Middle meningeal artery
|Middle meningeal artery|
Plan of branches of the maxillary artery.
Relations of the brain and middle meningeal artery to the surface of the skull.
|Source||internal maxillary artery|
|Branches||anterior: posterior: superior tympanic artery|
|Vein||middle meningeal vein|
|Latin||arteria meningea media|
The middle meningeal artery (Latin: arteria meningea media) is typically the third branch of the first part (retromandibular part) of the maxillary artery, one of the two terminal branches of the external carotid artery. After branching off the maxillary artery in the infratemporal fossa, it runs through the foramen spinosum to supply the dura mater (the outermost meninges) and the calvaria. The middle meningeal artery is the largest of the three (paired) arteries that supply the meninges, the others being the anterior meningeal artery and the posterior meningeal artery.
The anterior branch of the middle meningeal artery runs beneath the pterion. It is vulnerable to injury at this point, where the skull is thin. Rupture of the artery may give rise to an epidural hematoma. In the dry cranium, the middle meningeal, which runs within the dura mater surrounding the brain, makes a deep indention in the calvarium.
The middle meningeal artery is intimately associated with the auriculotemporal nerve, which wraps around the artery making the two easily identifiable in the dissection of human cadavers and also easily damaged in surgery.
It ascends between the sphenomandibular ligament and the Pterygoideus externus, and between the two roots of the auriculotemporal nerve to the foramen spinosum of the sphenoid bone, through which it enters the cranium; it then runs forward in a groove on the great wing of the sphenoid bone, and divides into two branches, anterior and posterior.
The anterior branch, the larger, crosses the great wing of the sphenoid, reaches the groove, or canal, in the sphenoidal angle of the parietal bone, and then divides into branches that spread out between the dura mater and internal surface of the cranium, some passing upward as far as the vertex, and others backward to the occipital region.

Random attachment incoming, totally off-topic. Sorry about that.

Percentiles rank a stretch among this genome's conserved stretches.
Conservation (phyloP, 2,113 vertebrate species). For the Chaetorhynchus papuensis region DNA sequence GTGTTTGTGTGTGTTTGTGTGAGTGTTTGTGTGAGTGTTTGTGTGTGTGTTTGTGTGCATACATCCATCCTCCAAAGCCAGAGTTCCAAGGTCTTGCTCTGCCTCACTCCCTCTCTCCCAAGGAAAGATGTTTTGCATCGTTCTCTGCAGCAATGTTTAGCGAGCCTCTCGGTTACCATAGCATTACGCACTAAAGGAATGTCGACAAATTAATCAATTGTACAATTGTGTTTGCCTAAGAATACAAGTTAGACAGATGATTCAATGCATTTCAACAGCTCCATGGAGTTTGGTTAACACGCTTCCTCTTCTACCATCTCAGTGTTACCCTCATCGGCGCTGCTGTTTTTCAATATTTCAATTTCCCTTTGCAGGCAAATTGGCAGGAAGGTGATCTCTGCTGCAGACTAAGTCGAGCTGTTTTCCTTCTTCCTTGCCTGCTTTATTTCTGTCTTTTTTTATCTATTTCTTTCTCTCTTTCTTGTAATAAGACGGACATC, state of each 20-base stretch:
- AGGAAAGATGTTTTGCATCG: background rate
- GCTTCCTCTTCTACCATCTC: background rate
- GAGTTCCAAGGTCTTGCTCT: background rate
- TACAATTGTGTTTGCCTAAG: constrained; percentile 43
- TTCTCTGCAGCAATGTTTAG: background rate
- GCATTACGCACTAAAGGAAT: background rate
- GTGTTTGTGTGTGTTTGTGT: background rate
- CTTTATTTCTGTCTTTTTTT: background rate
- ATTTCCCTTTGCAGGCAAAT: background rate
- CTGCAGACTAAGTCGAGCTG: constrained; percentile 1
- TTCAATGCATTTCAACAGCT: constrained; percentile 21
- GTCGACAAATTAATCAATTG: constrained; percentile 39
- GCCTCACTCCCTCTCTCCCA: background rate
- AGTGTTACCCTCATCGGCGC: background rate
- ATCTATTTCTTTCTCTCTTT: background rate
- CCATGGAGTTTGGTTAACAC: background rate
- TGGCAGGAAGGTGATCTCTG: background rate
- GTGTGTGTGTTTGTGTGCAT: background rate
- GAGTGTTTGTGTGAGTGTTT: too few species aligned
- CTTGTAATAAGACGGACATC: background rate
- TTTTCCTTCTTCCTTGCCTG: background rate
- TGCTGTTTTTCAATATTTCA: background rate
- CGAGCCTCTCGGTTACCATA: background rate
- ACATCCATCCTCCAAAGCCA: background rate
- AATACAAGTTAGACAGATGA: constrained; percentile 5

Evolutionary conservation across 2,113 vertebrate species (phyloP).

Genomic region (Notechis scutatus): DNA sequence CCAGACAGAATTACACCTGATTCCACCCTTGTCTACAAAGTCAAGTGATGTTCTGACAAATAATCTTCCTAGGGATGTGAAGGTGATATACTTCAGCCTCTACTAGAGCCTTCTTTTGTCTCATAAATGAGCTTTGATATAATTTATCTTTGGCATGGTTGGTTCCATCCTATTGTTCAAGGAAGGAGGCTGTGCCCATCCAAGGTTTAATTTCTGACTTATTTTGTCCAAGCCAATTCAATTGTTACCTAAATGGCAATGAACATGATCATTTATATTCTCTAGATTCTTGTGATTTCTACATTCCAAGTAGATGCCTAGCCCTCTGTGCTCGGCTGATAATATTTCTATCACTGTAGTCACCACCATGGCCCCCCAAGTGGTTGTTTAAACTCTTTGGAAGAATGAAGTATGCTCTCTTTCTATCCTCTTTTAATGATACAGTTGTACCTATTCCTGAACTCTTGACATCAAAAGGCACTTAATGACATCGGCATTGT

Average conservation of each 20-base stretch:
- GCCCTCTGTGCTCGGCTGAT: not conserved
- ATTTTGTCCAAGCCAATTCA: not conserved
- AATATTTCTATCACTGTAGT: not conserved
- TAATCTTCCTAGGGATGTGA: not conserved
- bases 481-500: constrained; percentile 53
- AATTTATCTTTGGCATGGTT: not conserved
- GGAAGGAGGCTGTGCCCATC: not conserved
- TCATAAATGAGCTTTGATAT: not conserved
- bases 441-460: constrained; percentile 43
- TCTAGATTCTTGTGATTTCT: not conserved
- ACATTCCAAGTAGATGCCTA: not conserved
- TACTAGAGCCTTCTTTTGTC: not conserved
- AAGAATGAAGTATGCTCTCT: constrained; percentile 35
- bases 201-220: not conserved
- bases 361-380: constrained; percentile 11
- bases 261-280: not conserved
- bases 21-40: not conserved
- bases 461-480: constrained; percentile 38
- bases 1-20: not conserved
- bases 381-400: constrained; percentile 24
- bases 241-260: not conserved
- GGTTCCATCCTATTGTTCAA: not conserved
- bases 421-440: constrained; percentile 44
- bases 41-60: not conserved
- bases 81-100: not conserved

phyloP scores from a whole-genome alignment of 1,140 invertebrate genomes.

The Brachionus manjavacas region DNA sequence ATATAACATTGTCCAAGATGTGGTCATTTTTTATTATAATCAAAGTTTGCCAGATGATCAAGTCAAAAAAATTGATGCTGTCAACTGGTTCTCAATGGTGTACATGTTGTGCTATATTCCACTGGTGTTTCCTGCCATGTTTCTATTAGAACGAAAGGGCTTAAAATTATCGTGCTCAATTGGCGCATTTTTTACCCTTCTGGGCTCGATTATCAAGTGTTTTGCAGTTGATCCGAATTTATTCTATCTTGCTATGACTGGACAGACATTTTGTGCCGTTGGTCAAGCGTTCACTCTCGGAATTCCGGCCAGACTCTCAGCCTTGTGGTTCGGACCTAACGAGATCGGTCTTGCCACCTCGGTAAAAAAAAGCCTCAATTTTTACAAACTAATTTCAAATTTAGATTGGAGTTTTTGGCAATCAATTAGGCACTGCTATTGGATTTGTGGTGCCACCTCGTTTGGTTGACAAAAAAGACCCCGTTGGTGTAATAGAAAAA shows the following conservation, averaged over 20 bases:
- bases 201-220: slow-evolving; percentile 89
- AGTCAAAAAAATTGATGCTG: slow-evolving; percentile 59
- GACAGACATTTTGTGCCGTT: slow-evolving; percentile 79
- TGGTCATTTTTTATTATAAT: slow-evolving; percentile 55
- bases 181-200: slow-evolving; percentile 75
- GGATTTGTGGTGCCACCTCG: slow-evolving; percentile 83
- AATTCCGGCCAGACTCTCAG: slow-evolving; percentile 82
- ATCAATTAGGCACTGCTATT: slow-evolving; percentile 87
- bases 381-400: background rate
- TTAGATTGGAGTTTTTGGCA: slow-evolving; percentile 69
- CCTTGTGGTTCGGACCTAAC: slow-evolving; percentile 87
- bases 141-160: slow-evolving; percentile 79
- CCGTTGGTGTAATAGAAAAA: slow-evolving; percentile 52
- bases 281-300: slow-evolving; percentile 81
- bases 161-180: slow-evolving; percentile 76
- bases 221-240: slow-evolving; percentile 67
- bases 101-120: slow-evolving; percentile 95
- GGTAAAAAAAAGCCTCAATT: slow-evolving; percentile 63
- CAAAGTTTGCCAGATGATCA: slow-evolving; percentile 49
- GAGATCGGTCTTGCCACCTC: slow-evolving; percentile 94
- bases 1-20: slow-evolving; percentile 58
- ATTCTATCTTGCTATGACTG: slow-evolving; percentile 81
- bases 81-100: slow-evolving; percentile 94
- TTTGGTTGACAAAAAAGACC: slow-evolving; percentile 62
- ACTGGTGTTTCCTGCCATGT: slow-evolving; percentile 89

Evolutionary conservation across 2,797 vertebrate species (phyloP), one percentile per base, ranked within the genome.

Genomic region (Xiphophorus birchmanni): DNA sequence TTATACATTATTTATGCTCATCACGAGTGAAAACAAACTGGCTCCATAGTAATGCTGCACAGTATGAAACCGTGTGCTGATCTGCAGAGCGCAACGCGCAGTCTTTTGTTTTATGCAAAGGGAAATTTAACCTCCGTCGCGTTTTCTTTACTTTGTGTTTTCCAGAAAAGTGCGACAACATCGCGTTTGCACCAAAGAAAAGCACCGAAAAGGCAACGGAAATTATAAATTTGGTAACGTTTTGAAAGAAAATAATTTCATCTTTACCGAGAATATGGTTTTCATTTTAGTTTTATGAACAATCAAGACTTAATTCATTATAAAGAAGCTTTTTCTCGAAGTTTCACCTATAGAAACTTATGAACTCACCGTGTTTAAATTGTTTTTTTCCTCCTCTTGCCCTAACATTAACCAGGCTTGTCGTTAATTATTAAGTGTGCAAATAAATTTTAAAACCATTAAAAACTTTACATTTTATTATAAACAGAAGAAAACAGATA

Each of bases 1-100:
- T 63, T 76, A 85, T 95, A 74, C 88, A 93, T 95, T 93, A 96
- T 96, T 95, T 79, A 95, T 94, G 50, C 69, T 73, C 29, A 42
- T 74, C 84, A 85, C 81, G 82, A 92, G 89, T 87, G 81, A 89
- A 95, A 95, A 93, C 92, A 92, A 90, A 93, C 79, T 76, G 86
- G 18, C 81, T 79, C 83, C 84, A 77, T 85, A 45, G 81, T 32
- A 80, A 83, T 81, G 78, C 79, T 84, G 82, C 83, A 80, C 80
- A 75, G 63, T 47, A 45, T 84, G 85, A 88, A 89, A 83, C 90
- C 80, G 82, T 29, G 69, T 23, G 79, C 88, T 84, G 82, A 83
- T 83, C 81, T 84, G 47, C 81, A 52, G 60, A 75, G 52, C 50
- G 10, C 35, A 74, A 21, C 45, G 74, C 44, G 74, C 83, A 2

The posterior branch curves backward on the squamous part of the temporal bone, and, reaching the parietal bone some distance in front of its mastoid angle, divides into branches that supply the posterior part of the dura mater and cranium.
The branches of the middle meningeal artery are distributed partly to the dura mater, but chiefly to the bones; they anastomose with the arteries of the opposite side, and with the anterior and posterior meningeal arteries. The very smallest distal branches anastomose through the skull with small arterioles from the scalp.
On entering the cranium, the middle meningeal artery gives off the following branches:
- Numerous small vessels supply the semilunar ganglion and the dura mater in this situation.
- A superficial petrosal branch enters the hiatus of the facial canal, supplies the facial nerve, and anastomoses with the stylomastoid branch of the posterior auricular artery.
- A superior tympanic artery runs in the canal of the tensor tympani muscle, and supplies this muscle and the lining of the canal.
- Orbital branches pass through the superior orbital fissureor through separate canals in the great wing of the sphenoid, to anastomose with the lacrimal or other branches of the ophthalmic artery.
- Temporal branches pass through foramina in the great wing of the sphenoid, and anastomose in the temporal fossa with the deep temporal arteries.
In approximately half of subjects it branches into an accessory meningeal artery.
Very rarely the ophthalmic artery may arise as a branch of the middle meningeal artery.
An injured middle meningeal artery is the most common cause of an epidural hematoma. A head injury (e.g., from a road traffic accident or sports injury) is required to rupture the artery. Emergency treatment requires decompression of the haematoma, usually by craniotomy. Subdural bleeding is usually venous in nature, rather than arterial.
The middle meningeal artery runs in a groove on the inside of the cranium. This can clearly be seen on a lateral skull X-ray, where it may be mistaken for a fracture of the skull. On a dry specimen, the groove is easy to see. This means that the artery is easy to study, even in specimens centuries old, and several classifications of the branches have been proposed, e.g. Adachi's classification of 1928.
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